Privacy Advocates Unhappy With Obama's NSA Changes

President Obama laid out his ideas for reforming the National Security Agency's surveillance programs on Friday. In the wake of his speech, NPR's Lynn Neary talks with Cindy Cohn of the Electronic Frontier Foundation to understand objections that remain for privacy advocates.

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LYNN NEARY, HOST:

On June 5th last year, the world was introduced to Edward Snowden and in detailed newspaper articles to the way the NSA conducts surveillance on the phone and Internet records of Americans and foreign citizens. Now months later, President Obama gave his most sweeping response yet to those revelations. In a speech yesterday at the Justice Department, he largely defended the NSA's telephone data gathering strategies, but he also acknowledged the need to protect civil liberties, announcing changes to how he wants that telephone metadata stored and accessed.

Cindy Cohn is the legal director of the Electronic Frontier Foundation, a digital rights advocacy group, and she joins us now from San Francisco. Welcome to the program, Cindy.

CINDY COHN: Thank you.

NEARY: Now, it seems that the President wanted to accomplish two things in his speech. First, he wanted to defend the program as it was conceived, but he also wanted to, I think, give some assurance to those who have been calling for privacy protections. Do you think he succeeded on those two fronts?

COHN: I think he did try. It's as marked change in tone from where he started in June. I think he's still got a long way to go before he restores the trust of the American people. I think that the NSA has so clearly outstripped its boundaries in so many different directions that there's a lot to do to try to reign it back into the organization that I think most Americans could support.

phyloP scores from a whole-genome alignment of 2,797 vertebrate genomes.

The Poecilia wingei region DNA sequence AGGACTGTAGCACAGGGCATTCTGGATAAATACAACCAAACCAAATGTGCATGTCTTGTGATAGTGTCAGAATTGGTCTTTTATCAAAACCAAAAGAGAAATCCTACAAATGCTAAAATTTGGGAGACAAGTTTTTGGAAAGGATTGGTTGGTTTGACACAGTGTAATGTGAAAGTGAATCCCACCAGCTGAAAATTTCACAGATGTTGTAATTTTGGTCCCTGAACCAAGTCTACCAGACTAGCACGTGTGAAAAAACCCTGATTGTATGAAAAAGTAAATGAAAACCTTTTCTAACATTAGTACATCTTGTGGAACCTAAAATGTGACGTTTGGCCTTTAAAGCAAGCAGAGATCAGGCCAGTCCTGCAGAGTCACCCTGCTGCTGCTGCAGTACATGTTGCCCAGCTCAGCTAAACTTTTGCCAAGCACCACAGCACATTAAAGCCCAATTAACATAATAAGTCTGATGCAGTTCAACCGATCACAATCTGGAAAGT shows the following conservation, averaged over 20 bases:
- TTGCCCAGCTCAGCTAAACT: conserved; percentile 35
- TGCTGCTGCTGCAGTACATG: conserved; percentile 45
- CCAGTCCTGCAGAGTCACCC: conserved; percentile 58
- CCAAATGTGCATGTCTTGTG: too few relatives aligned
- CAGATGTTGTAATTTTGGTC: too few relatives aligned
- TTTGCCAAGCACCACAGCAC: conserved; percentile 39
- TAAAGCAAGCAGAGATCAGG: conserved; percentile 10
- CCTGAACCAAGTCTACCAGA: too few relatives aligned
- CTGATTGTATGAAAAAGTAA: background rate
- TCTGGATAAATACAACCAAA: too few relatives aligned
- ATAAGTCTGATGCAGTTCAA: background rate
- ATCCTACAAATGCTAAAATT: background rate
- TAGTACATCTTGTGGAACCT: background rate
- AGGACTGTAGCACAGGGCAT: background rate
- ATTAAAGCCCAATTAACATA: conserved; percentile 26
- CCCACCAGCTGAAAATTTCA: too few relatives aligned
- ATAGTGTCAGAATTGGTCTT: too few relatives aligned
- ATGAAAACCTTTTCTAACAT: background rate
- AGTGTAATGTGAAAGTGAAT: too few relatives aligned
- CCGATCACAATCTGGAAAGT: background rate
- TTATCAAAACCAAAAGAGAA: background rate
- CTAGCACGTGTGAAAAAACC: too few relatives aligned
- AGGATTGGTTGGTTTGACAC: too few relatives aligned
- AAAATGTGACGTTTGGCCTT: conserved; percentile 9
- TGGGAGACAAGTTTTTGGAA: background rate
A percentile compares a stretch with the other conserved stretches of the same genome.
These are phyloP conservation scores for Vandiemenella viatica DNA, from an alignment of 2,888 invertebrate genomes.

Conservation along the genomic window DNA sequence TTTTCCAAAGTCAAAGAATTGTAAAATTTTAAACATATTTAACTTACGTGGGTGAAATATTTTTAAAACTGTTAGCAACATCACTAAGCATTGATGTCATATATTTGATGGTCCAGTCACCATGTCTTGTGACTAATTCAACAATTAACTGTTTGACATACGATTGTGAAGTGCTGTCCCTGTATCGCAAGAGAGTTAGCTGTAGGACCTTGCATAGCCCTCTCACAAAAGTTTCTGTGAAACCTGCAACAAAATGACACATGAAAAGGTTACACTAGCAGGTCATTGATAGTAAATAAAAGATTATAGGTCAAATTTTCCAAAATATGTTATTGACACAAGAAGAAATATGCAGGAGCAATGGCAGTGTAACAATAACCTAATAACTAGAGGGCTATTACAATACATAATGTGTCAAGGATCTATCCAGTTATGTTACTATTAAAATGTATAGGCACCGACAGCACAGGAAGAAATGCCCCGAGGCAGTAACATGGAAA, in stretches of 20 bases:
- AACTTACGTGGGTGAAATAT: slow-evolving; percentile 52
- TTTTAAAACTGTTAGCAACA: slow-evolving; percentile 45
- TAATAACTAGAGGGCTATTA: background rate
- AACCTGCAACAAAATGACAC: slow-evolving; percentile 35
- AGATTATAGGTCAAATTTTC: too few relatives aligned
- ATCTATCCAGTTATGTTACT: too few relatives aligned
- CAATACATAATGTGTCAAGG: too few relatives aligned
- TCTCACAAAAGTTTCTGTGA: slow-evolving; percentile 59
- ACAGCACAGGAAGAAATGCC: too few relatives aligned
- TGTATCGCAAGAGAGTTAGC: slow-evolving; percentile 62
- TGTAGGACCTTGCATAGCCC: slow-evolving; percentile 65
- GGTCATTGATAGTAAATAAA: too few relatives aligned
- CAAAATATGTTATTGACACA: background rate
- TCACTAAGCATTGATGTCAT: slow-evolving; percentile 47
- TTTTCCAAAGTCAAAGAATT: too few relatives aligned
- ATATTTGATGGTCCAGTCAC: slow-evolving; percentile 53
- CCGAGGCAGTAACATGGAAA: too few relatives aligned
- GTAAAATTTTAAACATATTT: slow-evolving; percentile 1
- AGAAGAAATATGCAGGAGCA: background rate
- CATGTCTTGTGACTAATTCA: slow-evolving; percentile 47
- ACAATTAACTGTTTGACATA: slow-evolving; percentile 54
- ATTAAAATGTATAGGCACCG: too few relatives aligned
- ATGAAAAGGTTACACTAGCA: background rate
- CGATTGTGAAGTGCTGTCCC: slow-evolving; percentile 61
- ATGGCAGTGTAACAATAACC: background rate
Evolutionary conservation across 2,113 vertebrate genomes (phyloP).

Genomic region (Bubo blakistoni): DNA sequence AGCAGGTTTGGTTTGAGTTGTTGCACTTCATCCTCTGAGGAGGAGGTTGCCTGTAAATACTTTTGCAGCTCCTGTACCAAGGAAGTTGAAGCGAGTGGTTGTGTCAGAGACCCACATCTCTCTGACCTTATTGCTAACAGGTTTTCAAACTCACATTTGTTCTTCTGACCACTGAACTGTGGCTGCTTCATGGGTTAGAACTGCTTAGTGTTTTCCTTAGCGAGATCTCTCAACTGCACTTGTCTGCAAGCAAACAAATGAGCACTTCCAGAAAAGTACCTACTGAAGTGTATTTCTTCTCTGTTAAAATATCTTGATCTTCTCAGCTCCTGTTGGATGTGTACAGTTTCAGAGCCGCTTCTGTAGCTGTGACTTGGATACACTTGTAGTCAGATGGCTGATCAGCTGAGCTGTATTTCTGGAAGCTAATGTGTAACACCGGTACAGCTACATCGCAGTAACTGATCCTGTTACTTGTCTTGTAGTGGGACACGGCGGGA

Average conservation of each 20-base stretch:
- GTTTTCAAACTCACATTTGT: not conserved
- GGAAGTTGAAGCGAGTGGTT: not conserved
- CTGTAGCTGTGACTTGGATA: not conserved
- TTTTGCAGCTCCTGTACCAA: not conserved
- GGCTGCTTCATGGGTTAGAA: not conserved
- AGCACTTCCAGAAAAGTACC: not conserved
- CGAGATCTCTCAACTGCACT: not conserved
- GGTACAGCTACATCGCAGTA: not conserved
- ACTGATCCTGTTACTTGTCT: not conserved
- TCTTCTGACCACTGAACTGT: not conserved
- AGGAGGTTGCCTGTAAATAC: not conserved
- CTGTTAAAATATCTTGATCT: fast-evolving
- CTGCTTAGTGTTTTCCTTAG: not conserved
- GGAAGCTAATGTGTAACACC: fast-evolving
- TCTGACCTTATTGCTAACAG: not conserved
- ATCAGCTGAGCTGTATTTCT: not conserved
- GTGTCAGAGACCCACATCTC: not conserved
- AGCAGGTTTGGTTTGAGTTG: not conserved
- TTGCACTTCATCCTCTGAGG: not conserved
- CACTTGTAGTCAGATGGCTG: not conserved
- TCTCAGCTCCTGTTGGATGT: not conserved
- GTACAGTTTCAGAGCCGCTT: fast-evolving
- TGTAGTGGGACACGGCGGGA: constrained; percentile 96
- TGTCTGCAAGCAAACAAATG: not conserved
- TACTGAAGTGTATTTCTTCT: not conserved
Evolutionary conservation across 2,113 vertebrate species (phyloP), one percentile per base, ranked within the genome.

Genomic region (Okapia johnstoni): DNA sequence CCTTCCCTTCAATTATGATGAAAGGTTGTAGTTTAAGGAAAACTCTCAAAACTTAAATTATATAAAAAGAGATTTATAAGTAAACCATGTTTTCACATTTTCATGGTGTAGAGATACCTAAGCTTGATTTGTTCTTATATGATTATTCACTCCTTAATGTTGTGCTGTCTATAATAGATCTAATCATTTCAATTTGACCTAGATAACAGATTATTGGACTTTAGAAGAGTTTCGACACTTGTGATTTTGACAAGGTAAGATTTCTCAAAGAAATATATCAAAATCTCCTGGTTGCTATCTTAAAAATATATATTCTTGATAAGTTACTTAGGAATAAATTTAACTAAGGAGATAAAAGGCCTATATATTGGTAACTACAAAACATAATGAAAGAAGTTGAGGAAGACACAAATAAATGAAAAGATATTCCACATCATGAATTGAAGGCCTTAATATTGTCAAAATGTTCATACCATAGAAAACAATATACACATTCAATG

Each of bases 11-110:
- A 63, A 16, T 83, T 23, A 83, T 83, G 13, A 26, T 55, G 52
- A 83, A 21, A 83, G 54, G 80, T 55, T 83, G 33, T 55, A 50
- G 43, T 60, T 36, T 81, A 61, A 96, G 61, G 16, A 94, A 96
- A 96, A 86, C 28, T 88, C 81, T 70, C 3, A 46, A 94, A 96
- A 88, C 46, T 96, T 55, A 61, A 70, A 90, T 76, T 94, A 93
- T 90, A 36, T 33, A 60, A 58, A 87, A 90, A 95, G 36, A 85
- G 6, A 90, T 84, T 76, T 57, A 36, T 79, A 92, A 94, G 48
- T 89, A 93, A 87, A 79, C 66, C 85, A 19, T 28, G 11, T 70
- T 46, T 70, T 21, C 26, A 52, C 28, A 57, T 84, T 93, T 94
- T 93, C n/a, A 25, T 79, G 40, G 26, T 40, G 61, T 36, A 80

NEARY: The President did say that he wants eventually to move the storage of the bulk data out of government hands. Now, is that a satisfactory solution?

COHN: Well, it's good that he wants to end the program as it is currently, but no, you know, the government shouldn't be able to outsource mass surveillance anymore than it should be able to handle it in-house. What we need to do is we need to end mass surveillance and require the NSA to have some level of suspicion before it gets to even have custody of our communications and communications records.

The gather-it-all-up-first and then sort-out-second, whether there's anybody who's done anything bad in their strategy is the thing that we really have to stop if we're going to restore trust in the NSA.

NEARY: You know, the President said that he has no indication that intelligence agencies are abusing surveillance power. It doesn't sound like you would agree with that.

COHN: What the President's saying is, well, nobody intentionally abused it. I don't think that the American people, you know, I think that we don't want abuse, not that we don't want intentional abuse, and you know, we learned this term called love int - love intelligence - which was the NSA analyst spying on their exes. We know that they misdialed and somehow managed to spy on all of Washington, D.C. rather than Egypt. You know, even if it's not intentional, I don't think it's fair to say that the program is always worked perfectly.

NEARY: You know, it's very clear, as we said at the beginning, that there's two very compelling interests that the President is trying to balance here, and you know, one of the things he said in his speech is that even privacy advocates, you know, such as yourself, want protection from another 9/11. So how do you find that very delicate balance?

COHN: The reports are consistently that the agencies had all the information that they needed. It wasn't that they needed more information; it's that they didn't do a very good job sharing the information in the way that would be most useful to stop the attack. That's what the president's review committee said, that's what Richard Clarke says, it's what people across the spectrum have said. So of course we want to be safe from another terrorist attack, but that doesn't mean that every technique that the NSA wants to do actually gets us there.

NEARY: Cindy Cohn is the legal director of the Electronic Frontier Foundation. She joined us from San Francisco. Thanks so much for being with us, Cindy.

COHN: Thank you.

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